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STEPHENS-DAVIDOWITZ: I was getting my economics Ph. and I found that Google had released data on searches: where people made searches and when people made searches.I became obsessed with this data to the point I really couldn’t think about anything else afterwards.
His conclusion: our online searches are the reflection of our true selves. Below is a transcript of the episode, modified for your reading pleasure.
For more information on the people and ideas in the episode, see the links at the bottom of this post.
And you’ll find credits for the music in the episode noted within the transcript.
STEPHENS-DAVIDOWITZ: He talked about how important religious tolerance has been to America, and how everyone has a responsibility to not give into fear, but appeal to freedom.
One of my favorite examples — and this is just bizarre — [is that] the top search that starts “my husband wants” in India is “my husband wants me to breastfeed him.” That, nobody knows about.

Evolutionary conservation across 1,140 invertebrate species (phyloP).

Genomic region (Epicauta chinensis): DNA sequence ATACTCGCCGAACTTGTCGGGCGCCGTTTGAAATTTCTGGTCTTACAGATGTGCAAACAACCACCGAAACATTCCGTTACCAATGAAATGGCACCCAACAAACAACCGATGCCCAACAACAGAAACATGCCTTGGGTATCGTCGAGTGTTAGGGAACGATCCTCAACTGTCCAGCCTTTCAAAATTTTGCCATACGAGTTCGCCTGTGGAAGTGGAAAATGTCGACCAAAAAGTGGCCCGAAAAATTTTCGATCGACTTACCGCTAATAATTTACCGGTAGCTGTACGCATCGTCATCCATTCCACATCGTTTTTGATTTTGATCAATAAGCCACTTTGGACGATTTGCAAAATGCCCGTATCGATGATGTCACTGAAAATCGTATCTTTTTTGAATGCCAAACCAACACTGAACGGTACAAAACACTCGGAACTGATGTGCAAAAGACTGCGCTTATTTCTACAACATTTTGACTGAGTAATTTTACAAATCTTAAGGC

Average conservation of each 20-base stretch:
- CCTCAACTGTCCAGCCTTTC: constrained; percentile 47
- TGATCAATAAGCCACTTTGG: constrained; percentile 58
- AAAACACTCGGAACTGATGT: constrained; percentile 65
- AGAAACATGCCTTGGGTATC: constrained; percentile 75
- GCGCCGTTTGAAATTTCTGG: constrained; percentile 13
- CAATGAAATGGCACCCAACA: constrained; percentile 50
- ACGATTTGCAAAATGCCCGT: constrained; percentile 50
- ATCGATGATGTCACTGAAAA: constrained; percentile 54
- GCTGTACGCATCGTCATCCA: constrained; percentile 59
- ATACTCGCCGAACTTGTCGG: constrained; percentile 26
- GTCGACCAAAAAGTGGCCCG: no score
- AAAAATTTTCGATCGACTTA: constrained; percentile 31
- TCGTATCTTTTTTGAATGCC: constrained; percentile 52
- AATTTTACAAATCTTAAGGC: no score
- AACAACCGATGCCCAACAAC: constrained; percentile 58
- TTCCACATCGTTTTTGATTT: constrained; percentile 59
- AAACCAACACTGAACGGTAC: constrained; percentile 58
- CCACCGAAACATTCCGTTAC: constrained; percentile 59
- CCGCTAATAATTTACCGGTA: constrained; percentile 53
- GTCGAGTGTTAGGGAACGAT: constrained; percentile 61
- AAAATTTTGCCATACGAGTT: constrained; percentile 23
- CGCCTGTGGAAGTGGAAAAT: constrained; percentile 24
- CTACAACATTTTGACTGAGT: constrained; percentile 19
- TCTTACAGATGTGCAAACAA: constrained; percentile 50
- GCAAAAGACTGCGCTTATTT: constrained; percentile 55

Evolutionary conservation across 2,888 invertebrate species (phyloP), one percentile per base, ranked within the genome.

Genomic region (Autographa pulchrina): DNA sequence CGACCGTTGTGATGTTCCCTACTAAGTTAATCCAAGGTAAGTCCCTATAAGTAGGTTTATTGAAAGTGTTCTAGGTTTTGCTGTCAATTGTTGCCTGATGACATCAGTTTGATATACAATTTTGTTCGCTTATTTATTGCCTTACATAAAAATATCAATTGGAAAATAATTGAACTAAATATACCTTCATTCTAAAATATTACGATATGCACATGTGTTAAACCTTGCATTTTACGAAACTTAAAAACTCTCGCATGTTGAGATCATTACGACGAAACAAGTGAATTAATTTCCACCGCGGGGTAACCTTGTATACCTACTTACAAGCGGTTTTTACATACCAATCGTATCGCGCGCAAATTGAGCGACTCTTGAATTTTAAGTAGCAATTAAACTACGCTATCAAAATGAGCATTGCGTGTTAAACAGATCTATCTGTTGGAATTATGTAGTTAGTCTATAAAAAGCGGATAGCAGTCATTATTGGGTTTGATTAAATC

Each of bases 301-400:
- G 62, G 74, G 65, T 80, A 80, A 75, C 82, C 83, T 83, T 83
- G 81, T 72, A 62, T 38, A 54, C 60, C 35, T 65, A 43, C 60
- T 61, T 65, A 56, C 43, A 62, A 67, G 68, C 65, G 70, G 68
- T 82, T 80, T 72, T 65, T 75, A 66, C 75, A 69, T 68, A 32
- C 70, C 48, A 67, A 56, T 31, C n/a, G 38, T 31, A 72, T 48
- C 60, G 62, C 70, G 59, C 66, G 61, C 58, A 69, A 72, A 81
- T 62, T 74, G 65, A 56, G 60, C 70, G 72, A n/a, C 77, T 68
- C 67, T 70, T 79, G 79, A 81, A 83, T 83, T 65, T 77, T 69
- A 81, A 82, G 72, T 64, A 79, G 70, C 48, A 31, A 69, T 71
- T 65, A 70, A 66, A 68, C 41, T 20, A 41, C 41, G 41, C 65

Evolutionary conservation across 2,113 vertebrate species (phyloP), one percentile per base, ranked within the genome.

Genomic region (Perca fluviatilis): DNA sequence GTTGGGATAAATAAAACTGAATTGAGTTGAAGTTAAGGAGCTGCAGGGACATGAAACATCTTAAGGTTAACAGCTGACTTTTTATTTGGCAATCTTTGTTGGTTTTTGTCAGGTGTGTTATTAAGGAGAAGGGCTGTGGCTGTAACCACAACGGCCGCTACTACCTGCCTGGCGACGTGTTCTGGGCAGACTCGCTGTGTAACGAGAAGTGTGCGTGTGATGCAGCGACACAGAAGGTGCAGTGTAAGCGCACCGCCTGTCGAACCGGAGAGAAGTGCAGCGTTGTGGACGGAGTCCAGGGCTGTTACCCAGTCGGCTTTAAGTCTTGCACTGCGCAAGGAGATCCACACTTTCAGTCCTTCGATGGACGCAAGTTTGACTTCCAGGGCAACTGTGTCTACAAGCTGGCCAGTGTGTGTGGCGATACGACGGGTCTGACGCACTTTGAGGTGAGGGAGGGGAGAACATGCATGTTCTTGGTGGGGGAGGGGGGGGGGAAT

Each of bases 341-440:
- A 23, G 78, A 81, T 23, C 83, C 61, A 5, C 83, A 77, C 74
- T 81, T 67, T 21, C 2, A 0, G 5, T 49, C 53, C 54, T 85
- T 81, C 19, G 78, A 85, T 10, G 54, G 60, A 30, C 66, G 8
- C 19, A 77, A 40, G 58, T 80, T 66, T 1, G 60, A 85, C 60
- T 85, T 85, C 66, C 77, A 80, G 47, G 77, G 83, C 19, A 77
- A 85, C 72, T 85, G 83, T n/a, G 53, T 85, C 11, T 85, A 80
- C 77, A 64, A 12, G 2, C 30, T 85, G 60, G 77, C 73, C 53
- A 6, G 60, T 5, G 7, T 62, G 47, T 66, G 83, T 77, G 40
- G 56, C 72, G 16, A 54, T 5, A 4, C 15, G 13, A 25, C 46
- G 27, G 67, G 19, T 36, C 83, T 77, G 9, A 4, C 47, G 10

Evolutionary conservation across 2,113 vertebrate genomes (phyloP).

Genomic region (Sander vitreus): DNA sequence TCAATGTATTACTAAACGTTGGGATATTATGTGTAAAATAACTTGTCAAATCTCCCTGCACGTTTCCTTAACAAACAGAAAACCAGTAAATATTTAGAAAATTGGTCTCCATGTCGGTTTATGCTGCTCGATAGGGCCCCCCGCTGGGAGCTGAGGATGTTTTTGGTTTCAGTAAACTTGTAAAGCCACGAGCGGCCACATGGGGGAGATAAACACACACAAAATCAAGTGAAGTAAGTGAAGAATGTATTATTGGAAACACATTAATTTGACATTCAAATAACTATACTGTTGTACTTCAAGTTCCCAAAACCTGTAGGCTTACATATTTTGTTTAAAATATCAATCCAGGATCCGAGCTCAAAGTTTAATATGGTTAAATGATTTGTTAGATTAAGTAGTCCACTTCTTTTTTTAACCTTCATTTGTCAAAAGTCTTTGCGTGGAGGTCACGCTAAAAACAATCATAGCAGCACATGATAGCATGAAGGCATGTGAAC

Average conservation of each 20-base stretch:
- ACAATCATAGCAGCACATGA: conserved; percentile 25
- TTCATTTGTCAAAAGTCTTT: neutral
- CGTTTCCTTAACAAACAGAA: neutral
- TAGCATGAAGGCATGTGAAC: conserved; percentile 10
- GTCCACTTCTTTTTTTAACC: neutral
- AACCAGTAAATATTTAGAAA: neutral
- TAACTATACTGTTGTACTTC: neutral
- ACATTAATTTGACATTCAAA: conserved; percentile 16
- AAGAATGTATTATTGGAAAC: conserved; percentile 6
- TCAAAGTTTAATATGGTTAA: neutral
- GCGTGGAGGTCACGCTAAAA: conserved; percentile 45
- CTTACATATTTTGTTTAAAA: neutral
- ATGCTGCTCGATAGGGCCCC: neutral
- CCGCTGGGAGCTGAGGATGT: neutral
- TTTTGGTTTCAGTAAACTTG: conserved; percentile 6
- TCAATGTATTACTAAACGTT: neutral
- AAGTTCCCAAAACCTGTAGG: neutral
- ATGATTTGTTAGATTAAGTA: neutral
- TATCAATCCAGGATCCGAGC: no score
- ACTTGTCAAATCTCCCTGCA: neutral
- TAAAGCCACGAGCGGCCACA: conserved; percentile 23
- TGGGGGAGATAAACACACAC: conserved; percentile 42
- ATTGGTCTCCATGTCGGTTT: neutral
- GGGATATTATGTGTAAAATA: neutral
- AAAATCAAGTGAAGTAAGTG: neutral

Literally after I published that finding, they started interviewing people in India about this finding. Doctors are like, “We’ve never heard of this.” The fact exists.Or do you feel that compulsive honesty really makes your life more difficult and that lying overall — obviously there’s a million variations in shadings — is a pretty sensible strategy for life. I was getting no dates, and I’m like “Wait, this is stupid.” Then I changed to like a really good picture, and I’m like “Oh. That makes a lot of sense.” )] So: when we’re putting out information about ourselves, we may lie. DUBNER: You write in the book, “The microscope showed us there is more to a drop of pond water than we think we see.But when we want to find information — via Google, let’s say — well, there’s no incentive to lie. The telescope showed us there is more to the night sky than we think we see.That’s pretty revolutionary relative to the data we’ve had on human beings before.There are lots of things about people that we had no idea about.STEPHENS-DAVIDOWITZ: I don’t think that we’re just learning things that we already know.